How to Get Investors to Invest in Your Business Idea

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Finding willing investors for a new business is never easy--and it has become much more difficult with a shrinking American economy. However, it is still possible to get investments from venture capitalists, family and others when the business is presented in a good light and the potential returns for the investment seem likely and large enough. Ultimately the single most important thing an entrepreneur can do to entice investors is to develop a clear and measurable plan for business growth and a strategy to achieve that growth.

Attracting Investors to a New Business

Prepare a clear business plan. Any start-up should begin with a business plan. A business plan is a document that forecasts how the business will operate. This includes the general design of the business, i.e, how does it make money? A business plan also should include pro forma financial statements that forecast expenses, revenues, and assets for the business over a period of years. The business plan serves as a road map for the entrepreneur and shows an investor that a method for success is in place.

Declare your own investment in the business. Investors are much more likely to invest in companies when the entrepreneur has invested his own money. Incentives for success are much greater when the entrepreneur stands to lose his own money if the venture fails--or make a considerable profit on his investment if it performs well. Many investors prefer to put their money in companies where executives own large amounts of stock.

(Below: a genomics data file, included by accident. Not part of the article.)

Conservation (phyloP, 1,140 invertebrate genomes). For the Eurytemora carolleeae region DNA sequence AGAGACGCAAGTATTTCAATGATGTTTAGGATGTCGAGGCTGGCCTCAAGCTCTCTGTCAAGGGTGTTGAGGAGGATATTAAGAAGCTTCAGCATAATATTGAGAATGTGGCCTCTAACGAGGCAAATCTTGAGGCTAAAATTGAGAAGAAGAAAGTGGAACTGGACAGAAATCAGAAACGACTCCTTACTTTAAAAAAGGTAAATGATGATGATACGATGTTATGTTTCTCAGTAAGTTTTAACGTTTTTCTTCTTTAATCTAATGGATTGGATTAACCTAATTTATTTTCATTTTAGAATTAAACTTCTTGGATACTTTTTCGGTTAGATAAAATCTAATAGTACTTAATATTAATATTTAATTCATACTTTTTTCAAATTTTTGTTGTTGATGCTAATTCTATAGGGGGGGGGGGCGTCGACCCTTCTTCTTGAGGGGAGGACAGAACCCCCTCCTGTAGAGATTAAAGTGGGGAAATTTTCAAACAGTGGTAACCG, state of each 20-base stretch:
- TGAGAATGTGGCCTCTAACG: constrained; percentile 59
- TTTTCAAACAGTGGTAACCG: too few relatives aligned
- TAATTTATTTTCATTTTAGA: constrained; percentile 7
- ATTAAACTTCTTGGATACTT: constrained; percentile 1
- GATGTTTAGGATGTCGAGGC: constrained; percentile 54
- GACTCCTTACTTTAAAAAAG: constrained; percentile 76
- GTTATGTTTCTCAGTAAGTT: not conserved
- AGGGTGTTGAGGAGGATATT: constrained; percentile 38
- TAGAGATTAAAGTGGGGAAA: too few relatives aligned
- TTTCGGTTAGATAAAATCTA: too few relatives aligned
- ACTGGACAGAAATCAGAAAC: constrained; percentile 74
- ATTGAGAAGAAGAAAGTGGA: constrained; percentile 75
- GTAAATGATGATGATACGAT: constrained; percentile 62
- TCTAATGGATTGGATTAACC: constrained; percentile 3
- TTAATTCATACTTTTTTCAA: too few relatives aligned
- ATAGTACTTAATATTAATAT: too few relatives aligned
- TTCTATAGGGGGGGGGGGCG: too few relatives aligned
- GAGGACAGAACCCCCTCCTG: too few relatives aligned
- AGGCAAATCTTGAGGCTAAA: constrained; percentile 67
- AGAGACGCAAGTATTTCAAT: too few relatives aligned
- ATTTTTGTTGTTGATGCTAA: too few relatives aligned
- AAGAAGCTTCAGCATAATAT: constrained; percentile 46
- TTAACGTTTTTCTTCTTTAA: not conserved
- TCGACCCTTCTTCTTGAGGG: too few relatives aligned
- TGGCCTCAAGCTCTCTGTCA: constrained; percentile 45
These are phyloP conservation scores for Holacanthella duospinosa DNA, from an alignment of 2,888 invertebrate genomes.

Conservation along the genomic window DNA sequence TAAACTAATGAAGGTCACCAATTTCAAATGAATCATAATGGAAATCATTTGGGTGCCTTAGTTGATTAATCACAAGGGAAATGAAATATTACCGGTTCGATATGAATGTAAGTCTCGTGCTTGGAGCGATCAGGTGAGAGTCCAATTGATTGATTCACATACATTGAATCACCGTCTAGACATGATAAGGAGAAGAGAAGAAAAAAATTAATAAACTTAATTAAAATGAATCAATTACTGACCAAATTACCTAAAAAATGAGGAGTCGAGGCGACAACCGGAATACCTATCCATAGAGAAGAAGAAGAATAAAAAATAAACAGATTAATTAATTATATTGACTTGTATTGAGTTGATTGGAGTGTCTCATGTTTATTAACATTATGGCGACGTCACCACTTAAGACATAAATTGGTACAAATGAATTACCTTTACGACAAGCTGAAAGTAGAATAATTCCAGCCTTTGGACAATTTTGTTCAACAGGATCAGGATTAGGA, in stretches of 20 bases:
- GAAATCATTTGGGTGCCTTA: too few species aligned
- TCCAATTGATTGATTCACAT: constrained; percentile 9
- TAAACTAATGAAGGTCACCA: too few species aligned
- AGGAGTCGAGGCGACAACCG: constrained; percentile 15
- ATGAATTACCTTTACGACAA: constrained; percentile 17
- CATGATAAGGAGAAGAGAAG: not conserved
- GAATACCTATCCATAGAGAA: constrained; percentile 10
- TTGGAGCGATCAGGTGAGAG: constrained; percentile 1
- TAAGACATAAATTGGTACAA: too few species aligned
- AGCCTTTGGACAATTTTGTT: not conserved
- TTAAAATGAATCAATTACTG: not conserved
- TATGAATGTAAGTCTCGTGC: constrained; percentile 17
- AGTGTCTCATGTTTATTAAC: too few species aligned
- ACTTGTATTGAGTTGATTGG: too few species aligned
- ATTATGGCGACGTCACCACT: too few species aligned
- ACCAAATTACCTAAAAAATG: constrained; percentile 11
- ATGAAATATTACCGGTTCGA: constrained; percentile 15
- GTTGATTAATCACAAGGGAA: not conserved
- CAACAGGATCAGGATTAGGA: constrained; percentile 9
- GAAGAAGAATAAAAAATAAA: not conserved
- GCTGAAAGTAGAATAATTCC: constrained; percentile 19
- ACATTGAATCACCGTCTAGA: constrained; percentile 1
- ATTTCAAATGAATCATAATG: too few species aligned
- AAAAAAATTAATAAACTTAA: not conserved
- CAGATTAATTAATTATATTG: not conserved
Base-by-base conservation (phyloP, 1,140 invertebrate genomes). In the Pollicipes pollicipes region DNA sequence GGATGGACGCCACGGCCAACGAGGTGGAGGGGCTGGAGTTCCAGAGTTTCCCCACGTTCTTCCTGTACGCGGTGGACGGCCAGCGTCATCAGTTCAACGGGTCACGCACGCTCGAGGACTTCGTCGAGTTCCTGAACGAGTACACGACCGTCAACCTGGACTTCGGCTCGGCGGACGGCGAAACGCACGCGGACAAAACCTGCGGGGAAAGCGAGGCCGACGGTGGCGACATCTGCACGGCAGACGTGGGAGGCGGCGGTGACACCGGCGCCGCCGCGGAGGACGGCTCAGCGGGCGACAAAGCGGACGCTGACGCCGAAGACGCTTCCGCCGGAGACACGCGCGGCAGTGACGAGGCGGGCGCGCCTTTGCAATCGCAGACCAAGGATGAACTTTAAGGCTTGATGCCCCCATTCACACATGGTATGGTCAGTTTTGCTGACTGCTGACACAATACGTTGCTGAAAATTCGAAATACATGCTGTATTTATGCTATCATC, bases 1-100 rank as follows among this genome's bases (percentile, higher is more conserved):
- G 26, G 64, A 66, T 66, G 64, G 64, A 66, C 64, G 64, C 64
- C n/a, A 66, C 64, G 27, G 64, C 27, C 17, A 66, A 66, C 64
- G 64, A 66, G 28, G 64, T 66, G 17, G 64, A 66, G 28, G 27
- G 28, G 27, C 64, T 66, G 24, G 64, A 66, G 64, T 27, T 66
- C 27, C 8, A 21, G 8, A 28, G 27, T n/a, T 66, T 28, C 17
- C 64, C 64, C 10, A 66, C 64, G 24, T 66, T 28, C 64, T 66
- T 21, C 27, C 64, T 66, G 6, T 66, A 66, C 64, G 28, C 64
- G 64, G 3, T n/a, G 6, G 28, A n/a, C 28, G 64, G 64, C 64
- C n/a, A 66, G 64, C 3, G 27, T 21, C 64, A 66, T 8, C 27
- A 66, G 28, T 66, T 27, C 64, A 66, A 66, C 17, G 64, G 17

Present a clear plan for how the investment would contribute to the growth of the business. As basic as it sounds, the pitch for an investor needs to show that his money will improve the business. For example, the added investment might be critical to opening a new revenue channel. However, an investor is unlikely to give money to a business where it appears that the money would only go to keep the lights on or to maintain the existing operation. Broadly speaking, investments for capital expansion are more likely than investments to pay for day-to-day operations.

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